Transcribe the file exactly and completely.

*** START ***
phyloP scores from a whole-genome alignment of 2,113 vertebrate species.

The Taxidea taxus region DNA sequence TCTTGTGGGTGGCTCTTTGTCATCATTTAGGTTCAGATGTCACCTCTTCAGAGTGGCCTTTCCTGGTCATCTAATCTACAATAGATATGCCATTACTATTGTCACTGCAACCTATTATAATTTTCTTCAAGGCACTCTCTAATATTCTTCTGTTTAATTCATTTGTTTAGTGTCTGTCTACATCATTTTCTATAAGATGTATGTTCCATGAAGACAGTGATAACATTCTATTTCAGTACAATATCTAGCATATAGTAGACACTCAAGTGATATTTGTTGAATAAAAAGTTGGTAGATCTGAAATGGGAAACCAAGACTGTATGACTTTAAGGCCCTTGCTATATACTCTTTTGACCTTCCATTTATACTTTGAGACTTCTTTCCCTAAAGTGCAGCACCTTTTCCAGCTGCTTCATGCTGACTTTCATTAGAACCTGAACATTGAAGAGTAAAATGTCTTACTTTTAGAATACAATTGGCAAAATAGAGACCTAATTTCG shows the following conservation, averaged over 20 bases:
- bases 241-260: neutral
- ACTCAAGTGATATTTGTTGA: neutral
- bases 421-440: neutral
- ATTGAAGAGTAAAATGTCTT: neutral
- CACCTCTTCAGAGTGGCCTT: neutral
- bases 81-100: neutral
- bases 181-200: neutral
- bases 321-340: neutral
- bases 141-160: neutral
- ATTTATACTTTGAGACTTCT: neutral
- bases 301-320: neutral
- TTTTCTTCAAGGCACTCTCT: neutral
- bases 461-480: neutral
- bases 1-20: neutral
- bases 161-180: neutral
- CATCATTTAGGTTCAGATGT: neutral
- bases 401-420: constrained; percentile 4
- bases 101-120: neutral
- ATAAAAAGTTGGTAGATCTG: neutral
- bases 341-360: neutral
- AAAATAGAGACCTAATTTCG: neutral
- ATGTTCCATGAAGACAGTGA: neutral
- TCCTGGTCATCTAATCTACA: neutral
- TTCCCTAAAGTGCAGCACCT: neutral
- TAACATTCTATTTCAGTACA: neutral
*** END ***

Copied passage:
phyloP scores from a whole-genome alignment of 2,113 vertebrate species.

The Taxidea taxus region DNA sequence TCTTGTGGGTGGCTCTTTGTCATCATTTAGGTTCAGATGTCACCTCTTCAGAGTGGCCTTTCCTGGTCATCTAATCTACAATAGATATGCCATTACTATTGTCACTGCAACCTATTATAATTTTCTTCAAGGCACTCTCTAATATTCTTCTGTTTAATTCATTTGTTTAGTGTCTGTCTACATCATTTTCTATAAGATGTATGTTCCATGAAGACAGTGATAACATTCTATTTCAGTACAATATCTAGCATATAGTAGACACTCAAGTGATATTTGTTGAATAAAAAGTTGGTAGATCTGAAATGGGAAACCAAGACTGTATGACTTTAAGGCCCTTGCTATATACTCTTTTGACCTTCCATTTATACTTTGAGACTTCTTTCCCTAAAGTGCAGCACCTTTTCCAGCTGCTTCATGCTGACTTTCATTAGAACCTGAACATTGAAGAGTAAAATGTCTTACTTTTAGAATACAATTGGCAAAATAGAGACCTAATTTCG shows the following conservation, averaged over 20 bases:
- bases 241-260: neutral
- ACTCAAGTGATATTTGTTGA: neutral
- bases 421-440: neutral
- ATTGAAGAGTAAAATGTCTT: neutral
- CACCTCTTCAGAGTGGCCTT: neutral
- bases 81-100: neutral
- bases 181-200: neutral
- bases 321-340: neutral
- bases 141-160: neutral
- ATTTATACTTTGAGACTTCT: neutral
- bases 301-320: neutral
- TTTTCTTCAAGGCACTCTCT: neutral
- bases 461-480: neutral
- bases 1-20: neutral
- bases 161-180: neutral
- CATCATTTAGGTTCAGATGT: neutral
- bases 401-420: constrained; percentile 4
- bases 101-120: neutral
- ATAAAAAGTTGGTAGATCTG: neutral
- bases 341-360: neutral
- AAAATAGAGACCTAATTTCG: neutral
- ATGTTCCATGAAGACAGTGA: neutral
- TCCTGGTCATCTAATCTACA: neutral
- TTCCCTAAAGTGCAGCACCT: neutral
- TAACATTCTATTTCAGTACA: neutral